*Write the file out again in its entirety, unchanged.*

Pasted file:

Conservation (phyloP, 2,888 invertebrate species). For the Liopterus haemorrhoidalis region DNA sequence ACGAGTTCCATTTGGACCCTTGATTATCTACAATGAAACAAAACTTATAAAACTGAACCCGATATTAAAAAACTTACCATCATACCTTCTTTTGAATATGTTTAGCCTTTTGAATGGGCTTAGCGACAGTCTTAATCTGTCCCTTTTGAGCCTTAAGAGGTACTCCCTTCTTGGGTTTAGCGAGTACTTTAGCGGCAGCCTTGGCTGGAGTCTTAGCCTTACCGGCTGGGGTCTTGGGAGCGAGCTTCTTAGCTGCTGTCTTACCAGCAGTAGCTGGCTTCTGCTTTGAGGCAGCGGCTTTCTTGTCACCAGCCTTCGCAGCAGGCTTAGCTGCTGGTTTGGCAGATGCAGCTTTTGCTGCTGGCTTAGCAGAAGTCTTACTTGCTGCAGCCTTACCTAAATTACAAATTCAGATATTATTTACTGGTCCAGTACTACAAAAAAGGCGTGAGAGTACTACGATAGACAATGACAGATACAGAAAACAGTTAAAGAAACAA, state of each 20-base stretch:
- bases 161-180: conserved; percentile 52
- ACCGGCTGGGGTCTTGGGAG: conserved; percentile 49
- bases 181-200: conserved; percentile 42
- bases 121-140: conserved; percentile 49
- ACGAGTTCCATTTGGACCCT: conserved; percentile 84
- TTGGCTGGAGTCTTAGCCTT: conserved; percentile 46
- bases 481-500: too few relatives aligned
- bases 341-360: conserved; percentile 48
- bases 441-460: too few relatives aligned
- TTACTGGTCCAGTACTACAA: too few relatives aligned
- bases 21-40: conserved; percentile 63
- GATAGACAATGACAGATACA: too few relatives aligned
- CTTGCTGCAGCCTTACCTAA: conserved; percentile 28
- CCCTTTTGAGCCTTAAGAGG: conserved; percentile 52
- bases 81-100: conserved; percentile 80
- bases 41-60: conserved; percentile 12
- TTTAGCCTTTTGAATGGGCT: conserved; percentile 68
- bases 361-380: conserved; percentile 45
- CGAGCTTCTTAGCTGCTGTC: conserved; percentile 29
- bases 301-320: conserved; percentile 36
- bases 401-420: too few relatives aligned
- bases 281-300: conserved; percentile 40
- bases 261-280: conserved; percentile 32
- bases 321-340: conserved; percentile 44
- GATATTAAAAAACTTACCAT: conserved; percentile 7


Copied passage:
Conservation (phyloP, 2,888 invertebrate species). For the Liopterus haemorrhoidalis region DNA sequence ACGAGTTCCATTTGGACCCTTGATTATCTACAATGAAACAAAACTTATAAAACTGAACCCGATATTAAAAAACTTACCATCATACCTTCTTTTGAATATGTTTAGCCTTTTGAATGGGCTTAGCGACAGTCTTAATCTGTCCCTTTTGAGCCTTAAGAGGTACTCCCTTCTTGGGTTTAGCGAGTACTTTAGCGGCAGCCTTGGCTGGAGTCTTAGCCTTACCGGCTGGGGTCTTGGGAGCGAGCTTCTTAGCTGCTGTCTTACCAGCAGTAGCTGGCTTCTGCTTTGAGGCAGCGGCTTTCTTGTCACCAGCCTTCGCAGCAGGCTTAGCTGCTGGTTTGGCAGATGCAGCTTTTGCTGCTGGCTTAGCAGAAGTCTTACTTGCTGCAGCCTTACCTAAATTACAAATTCAGATATTATTTACTGGTCCAGTACTACAAAAAAGGCGTGAGAGTACTACGATAGACAATGACAGATACAGAAAACAGTTAAAGAAACAA, state of each 20-base stretch:
- bases 161-180: conserved; percentile 52
- ACCGGCTGGGGTCTTGGGAG: conserved; percentile 49
- bases 181-200: conserved; percentile 42
- bases 121-140: conserved; percentile 49
- ACGAGTTCCATTTGGACCCT: conserved; percentile 84
- TTGGCTGGAGTCTTAGCCTT: conserved; percentile 46
- bases 481-500: too few relatives aligned
- bases 341-360: conserved; percentile 48
- bases 441-460: too few relatives aligned
- TTACTGGTCCAGTACTACAA: too few relatives aligned
- bases 21-40: conserved; percentile 63
- GATAGACAATGACAGATACA: too few relatives aligned
- CTTGCTGCAGCCTTACCTAA: conserved; percentile 28
- CCCTTTTGAGCCTTAAGAGG: conserved; percentile 52
- bases 81-100: conserved; percentile 80
- bases 41-60: conserved; percentile 12
- TTTAGCCTTTTGAATGGGCT: conserved; percentile 68
- bases 361-380: conserved; percentile 45
- CGAGCTTCTTAGCTGCTGTC: conserved; percentile 29
- bases 301-320: conserved; percentile 36
- bases 401-420: too few relatives aligned
- bases 281-300: conserved; percentile 40
- bases 261-280: conserved; percentile 32
- bases 321-340: conserved; percentile 44
- GATATTAAAAAACTTACCAT: conserved; percentile 7